Posted by admin on October 31, 2014

Account executives working for Hedge Solutions routinely provide information to clients pertaining to market fundamentals, as well as price risk management guidance. Of course a core fundamental is what is occurring in economies throughout the world. Simply stated, if economies are booming, demand for oil will be strong and petroleum prices should be rising. Likewise, if geopolitical turmoil is restricting Middle Eastern crude production, the supply of oil will be tight and petroleum prices should be increasing. Clearly, global economics are a key determinant in this mix, which is why our company studies them.

Even casual observation quickly reveals that a government will intervene in its economy for the purpose of strengthening it. In the United States, Federal Reserve policy is an example of such intervention. Actions taken, however, do not always achieve the desired results. Despite brilliant policymakers and the best of intentions, economies are incredibly complex, and on the way to reaching a worthy goal there are often unintended consequences that are undesirable and may even diminish the primary objective. Some of these inadvertent detours are fascinating and a few recent examples are worth exploring.

Federal Reserve Policy

When the U.S. economy went into recession six years ago, the Federal Reserve embarked on a policy of high liquidity (quantitative easing) and ultra-low interest rates. The goal was to pump up corporate earnings and business investment in capital projects that contribute to economic growth. No doubt this goal was achieved to some extent, but it turned out that corporations had other ideas for employing their windfall.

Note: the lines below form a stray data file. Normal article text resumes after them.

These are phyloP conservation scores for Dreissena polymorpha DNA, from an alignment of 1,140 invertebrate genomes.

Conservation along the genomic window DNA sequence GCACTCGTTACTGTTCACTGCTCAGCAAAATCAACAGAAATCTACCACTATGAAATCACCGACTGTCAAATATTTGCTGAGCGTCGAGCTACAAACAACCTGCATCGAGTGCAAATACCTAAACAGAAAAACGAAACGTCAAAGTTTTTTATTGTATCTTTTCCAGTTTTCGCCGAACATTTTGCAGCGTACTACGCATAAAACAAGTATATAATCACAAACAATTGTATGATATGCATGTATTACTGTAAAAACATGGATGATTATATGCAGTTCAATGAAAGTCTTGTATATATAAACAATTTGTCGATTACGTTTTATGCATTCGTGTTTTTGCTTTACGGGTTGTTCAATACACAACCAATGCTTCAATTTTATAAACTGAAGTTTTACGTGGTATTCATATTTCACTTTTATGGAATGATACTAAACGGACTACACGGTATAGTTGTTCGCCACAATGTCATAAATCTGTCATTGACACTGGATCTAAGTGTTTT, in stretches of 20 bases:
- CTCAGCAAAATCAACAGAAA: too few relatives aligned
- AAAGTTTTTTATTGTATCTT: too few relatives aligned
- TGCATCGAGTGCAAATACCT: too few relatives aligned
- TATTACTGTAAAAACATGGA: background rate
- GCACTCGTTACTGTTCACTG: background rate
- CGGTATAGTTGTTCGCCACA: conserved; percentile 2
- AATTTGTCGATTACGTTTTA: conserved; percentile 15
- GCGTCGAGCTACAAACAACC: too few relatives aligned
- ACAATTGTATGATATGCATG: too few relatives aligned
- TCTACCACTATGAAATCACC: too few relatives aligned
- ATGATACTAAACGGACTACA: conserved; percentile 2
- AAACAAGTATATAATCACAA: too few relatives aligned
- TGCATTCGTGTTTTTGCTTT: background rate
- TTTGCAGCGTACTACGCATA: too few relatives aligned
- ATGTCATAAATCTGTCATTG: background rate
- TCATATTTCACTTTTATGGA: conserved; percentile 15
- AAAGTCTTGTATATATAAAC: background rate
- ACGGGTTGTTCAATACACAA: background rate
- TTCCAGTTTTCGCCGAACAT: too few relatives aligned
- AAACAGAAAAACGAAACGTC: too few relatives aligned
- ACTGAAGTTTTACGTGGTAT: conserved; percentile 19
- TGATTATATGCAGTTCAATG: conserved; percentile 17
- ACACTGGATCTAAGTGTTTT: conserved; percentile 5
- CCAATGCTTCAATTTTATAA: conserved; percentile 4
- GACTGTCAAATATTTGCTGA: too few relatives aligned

MarketWatch recently reported that a new study cited in the Harvard Business Review found that from 2003 to 2012, 449 of the S&P 500 companies spent 37 percent of their Fed-enhanced earnings on dividends and 54 percent of their earnings on stock buybacks, which increases earnings per share, which increases stock prices and lines executives’ pockets. This leaves only 9 percent for increasing employee compensation (benefiting the economy in the short term) and investing in innovation and productivity (medium and long-term benefit) – a triumph of short-term greed over long-term growth. Yahoo Finance describes this outcome as “tantamount to eating one’s seed corn rather than planting it.”